The Saharawi Arab Democratic Republic's government has condemned the resumption of phosphate rock shipments from Western Sahara to Lithuania. CEO of Lifosa, the Lithuanian fertilizer company, has assured that its imports came from Morocco and did not know the origin of the raw materials.

"The government of the Saharawi Arab Democratic Republic condemned the resumption of phosphate rock shipments from occupied Western Sahara to Lithuania. A cargo of 75,000 tons is due to be received by the Lithuanian fertilizer company AB Lifosa in Klaipėda later this week," the country's state-run news agency Sahara Press Service said.

According to the report, Lifosa was the last company in 2015 to terminate trade with Western Sahara, while Lithuania remains the second-largest buyer of phosphates from the African country.

Jonas Dastikas, CEO of Lifosa that is owned by the Russian chemical industry concern EuroChem Group, maintained the company did not know that the raw materials came from Western Sahara. In his words, supplies of raw materials are organized in a centralized manner for all companies of the group, therefore, the Kėdainiai company is not buying any itself.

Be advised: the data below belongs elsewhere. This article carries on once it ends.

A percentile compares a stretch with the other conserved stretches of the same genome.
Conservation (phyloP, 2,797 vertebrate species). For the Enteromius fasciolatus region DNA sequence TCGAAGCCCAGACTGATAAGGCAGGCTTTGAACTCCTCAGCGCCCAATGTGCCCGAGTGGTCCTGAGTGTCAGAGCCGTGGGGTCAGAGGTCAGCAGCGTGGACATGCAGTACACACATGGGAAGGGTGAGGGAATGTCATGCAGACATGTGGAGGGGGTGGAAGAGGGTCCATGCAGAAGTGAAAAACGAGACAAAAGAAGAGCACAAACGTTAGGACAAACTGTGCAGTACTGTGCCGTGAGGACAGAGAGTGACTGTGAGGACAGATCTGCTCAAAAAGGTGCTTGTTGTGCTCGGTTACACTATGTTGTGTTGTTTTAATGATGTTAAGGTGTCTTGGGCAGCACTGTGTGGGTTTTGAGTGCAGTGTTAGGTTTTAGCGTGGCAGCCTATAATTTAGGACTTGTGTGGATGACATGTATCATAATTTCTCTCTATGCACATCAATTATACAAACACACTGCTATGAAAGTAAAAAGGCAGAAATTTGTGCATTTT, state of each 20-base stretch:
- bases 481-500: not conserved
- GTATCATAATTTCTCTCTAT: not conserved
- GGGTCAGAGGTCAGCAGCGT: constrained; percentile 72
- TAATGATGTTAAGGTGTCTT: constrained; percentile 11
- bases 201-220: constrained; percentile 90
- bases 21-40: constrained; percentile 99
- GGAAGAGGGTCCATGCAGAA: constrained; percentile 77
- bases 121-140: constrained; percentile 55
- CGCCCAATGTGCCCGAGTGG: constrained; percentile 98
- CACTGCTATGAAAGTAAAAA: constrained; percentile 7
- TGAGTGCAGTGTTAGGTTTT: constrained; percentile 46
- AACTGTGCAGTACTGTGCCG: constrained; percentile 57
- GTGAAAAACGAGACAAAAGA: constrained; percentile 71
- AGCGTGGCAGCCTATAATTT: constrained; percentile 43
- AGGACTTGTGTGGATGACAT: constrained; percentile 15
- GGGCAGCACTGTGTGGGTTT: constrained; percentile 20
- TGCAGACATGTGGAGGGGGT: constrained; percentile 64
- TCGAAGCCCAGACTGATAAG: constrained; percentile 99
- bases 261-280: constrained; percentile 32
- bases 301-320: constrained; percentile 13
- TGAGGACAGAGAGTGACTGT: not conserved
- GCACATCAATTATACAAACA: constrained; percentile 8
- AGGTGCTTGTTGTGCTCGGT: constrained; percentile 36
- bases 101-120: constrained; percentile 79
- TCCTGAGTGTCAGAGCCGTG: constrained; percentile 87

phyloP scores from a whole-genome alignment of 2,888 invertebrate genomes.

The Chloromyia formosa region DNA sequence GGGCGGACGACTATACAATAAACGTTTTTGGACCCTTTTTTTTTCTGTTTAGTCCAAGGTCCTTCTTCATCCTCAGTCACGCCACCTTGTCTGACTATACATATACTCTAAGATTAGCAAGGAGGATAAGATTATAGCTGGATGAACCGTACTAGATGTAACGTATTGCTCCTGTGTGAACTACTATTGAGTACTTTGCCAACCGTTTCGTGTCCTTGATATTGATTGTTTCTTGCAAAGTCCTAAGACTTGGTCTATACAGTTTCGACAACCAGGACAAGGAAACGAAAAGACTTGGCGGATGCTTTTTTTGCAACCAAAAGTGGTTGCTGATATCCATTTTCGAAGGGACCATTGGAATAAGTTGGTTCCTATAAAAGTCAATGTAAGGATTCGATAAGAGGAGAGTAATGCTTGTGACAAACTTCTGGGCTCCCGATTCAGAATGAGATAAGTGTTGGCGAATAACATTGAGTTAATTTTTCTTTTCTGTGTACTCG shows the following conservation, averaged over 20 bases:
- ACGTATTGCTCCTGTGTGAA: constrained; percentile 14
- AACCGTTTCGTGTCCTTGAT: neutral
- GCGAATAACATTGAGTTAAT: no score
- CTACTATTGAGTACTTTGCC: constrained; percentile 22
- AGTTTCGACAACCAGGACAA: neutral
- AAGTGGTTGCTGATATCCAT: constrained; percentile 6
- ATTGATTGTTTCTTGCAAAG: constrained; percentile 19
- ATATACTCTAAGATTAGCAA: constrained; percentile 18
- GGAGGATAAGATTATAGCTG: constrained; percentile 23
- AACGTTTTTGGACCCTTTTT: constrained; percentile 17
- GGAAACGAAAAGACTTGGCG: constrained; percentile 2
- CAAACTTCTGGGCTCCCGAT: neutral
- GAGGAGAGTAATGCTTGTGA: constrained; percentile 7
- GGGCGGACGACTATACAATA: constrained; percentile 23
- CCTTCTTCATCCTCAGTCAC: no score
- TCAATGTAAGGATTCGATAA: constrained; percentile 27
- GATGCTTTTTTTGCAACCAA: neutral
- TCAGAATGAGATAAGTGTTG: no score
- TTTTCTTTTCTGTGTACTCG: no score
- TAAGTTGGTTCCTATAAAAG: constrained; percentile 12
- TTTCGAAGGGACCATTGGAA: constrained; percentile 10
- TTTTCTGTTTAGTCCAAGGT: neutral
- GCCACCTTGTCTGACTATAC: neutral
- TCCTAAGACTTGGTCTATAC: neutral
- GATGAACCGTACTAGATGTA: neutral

"We buy from Morocco, the world's biggest exporter. We have no idea where they load it, maybe they load it from Sahara, we are not really sure. They are the biggest exporters of phosphates, and we do not really know where it is loaded. Especially since our head in Switzerland (EuroChem Group) buys them for us in a centralized manner," Dastikas told BNS.

In his words, the company has brought in a single shipment of phosphate rock over the past two years. In three years, after Lifosa is able to produce a sufficient amount of phosphates, it will no longer buy raw materials from abroad, said the CEO.

The United Nations in 2011 excluded Lifosa from the list of socially responsible businesses over imports from Western Sahara.

Russia's EuroChem Group purchased Lifosa in 2002.

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